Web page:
I use the CPU-XA to control how long to record and how long to wait before shutting down. I don't use the motion sensors to turn things off because they're not as easy to change. Plus, the appliance modules make an annoying click and I don't want the modules turning on and off as frequently as turning the record mode on and off.

I use a wireless video sender/receiver because even though the cameras are hidden behind the vents, they could be discovered, and heck I don't want to make it too easy. I suppose if I trusted one of my neighbors I could put the VCR in their house which would make it even more secure...maybe.

I wanted to include the date and time with every event, and this is pretty easy to set up except keep in mind that every VCR model is different. One of the VCRs I have displays the time/date when record is started so there is nothing to set up. But another VCR I have requires me to toggle the 'onscreen' button several times. A bit more complicated but easy to program into the CPU-XA.

If the power goes off for any reason, it shouldn't affect anything. First of all, the CPU-XA program is restarted automatically when the power comes back on. Plus, I turn the VCR off and then back on each time, before starting the record mode. This is because the 'power on' button on the remote is a toggle and you can never predict if the VCR is on or off when you send this signal. First, I turn the VCR off and then back on at the appliance module. Then in order to get the VCR on, I send a 'power' signal. I don't do this, but on some models, you may need to set the VCR to the AV channel, such as setting the channel to 02 then turning it down by 1.

I found it convenient to install and test parts of the system in three stages instead of testing everything all at once.

1) set up the cameras, video selector, video sender, and VCR. Learn the IR functions and then test them with a simple program designed to make sure the equipment responds to the IR signals:

if C1 on

then transmit IR 1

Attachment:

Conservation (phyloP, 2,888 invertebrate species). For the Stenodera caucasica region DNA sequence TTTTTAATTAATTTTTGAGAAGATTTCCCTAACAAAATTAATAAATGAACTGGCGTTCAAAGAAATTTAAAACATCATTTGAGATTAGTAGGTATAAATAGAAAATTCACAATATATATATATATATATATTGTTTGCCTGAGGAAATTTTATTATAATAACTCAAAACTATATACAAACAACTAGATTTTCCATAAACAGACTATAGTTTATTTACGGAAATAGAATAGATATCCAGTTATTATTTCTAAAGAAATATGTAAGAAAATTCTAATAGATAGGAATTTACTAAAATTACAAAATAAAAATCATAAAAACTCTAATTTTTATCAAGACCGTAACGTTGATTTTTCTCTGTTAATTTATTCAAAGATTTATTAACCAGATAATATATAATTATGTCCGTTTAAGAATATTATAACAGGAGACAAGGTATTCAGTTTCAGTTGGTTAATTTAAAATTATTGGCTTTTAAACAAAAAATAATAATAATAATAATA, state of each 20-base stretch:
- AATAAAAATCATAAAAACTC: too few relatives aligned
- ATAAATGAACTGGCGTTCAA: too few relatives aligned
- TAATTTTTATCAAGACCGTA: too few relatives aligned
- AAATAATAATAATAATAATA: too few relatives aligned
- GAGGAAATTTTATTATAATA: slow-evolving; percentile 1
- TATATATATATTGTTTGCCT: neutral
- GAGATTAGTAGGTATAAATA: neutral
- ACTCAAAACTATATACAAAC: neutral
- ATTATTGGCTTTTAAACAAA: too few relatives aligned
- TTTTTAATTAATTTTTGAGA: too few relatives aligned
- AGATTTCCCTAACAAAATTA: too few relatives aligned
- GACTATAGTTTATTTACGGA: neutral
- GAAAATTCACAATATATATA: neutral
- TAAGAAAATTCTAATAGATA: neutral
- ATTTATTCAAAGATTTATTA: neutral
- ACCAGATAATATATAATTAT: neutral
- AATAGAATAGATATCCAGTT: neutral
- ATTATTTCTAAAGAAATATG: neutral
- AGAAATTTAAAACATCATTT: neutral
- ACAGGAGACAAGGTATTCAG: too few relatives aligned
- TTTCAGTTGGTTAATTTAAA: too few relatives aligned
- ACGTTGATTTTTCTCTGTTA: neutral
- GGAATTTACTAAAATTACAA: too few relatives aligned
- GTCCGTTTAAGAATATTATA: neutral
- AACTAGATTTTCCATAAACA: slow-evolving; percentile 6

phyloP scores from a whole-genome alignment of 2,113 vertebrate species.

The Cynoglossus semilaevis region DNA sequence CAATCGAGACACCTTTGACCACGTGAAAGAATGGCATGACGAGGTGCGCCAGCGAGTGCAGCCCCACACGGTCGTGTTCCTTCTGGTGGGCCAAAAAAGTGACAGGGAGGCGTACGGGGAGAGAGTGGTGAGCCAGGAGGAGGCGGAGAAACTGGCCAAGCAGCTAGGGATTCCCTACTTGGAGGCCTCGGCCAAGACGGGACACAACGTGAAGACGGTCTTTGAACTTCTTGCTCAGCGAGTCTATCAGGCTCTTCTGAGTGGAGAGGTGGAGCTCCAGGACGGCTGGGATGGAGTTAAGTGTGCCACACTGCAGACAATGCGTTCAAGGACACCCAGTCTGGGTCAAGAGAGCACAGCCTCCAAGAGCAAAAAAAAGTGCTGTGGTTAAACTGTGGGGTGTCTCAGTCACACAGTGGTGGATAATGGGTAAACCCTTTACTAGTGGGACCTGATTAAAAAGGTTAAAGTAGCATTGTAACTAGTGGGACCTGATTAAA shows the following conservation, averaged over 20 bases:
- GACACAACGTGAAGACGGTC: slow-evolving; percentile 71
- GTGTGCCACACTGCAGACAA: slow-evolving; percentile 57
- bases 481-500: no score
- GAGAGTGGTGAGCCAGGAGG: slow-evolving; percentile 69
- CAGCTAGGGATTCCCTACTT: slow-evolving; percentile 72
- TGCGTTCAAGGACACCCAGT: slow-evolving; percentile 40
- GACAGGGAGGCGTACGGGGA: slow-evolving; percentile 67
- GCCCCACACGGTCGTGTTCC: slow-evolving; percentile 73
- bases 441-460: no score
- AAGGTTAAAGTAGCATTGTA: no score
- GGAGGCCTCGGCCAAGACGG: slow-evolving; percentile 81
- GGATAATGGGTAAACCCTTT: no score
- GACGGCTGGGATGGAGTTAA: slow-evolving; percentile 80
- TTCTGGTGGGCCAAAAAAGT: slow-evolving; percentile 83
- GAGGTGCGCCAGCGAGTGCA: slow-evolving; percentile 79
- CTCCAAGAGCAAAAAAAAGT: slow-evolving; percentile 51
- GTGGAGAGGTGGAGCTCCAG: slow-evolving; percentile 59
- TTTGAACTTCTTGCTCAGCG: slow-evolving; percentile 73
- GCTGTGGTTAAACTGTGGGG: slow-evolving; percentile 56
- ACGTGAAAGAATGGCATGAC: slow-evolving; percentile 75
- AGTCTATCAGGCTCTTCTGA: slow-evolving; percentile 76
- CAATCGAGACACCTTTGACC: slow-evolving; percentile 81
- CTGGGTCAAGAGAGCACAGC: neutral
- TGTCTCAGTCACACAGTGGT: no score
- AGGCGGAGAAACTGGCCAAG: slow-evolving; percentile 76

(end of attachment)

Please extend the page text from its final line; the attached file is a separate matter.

if C2 on

then transmit IR 2

if C3 on

then transmit IR 3


2) load the application program, change the wait times for the timers (e.g. 30 secs and 60 secs), and test the system without the motion detectors by transmitting the equivalent 'on' commands (C1 ON, C3 ON) from a remote.

3) change the wait times again (up to 5 and 10 mins), add the motion detectors and retest.

With all the equipment installed, and the program properly loaded, to turn on the system, I just plug in the CPU-XA! To turn if off, I just unplug the CPU-XA!


Program Notes:

You need to set the motion detectors up so you have the longest interval before sending an 'OFF' command. Otherwise, they'll turn off the cameras before your finished recording.

When I start recording, I send three 'record' signals in succession. Similarly, when I stop recording, I send three 'stop' signals in succession. My motto is: "in a perfect world, one would be enough, but it doesn't cost anything to send three, so who cares".

Similarly, if you know the VCR will be on all the time, you probably don't need to go thru all of the gyrations of shutting off the unit, turning it back on, sending a 'power on' signal, setting the channel, etc., etc.

There are two timers which are reset every time one of the motion detectors are triggered. The first timer is used to turn off the 'record' mode. We'll quickly run out of tape if this is not controlled. The second timer is used to turn off the equipment. We could easily leave everything on, but what would be the point. Plus, since the equipment is enclosed in a small enclosed space, it doesn't seem prudent to leave it on.


Estimated cost:

This is approximately the cost, as I recall, excluding the CPU-XA and the VCR.

X10 kit - transceiver, 5 appl modules, and 2 motion detectors (total < $80)

Cameras - approx. $55 a piece

X10 video sender/receiver - approx. $90 although I also have a Recoton

sender/receiver that will work just as well and it cost half of this


Video selector - $30

Power mid - $40

Surge protectors - 2 @ $10 a piece

I use a simpler set up at home which I plan to expand in other ways. Of course, it is pretty easy to create different configurations at a much lower cost. For example, if you want to create a nanny cam, or landlord cam, you can easily substitute a camcorder for the CCD cameras. You don't need the video selector, if you don't have more than one camera. The power mid and the video sender/receiver are just extra security features.

Download the CPU/XA Program File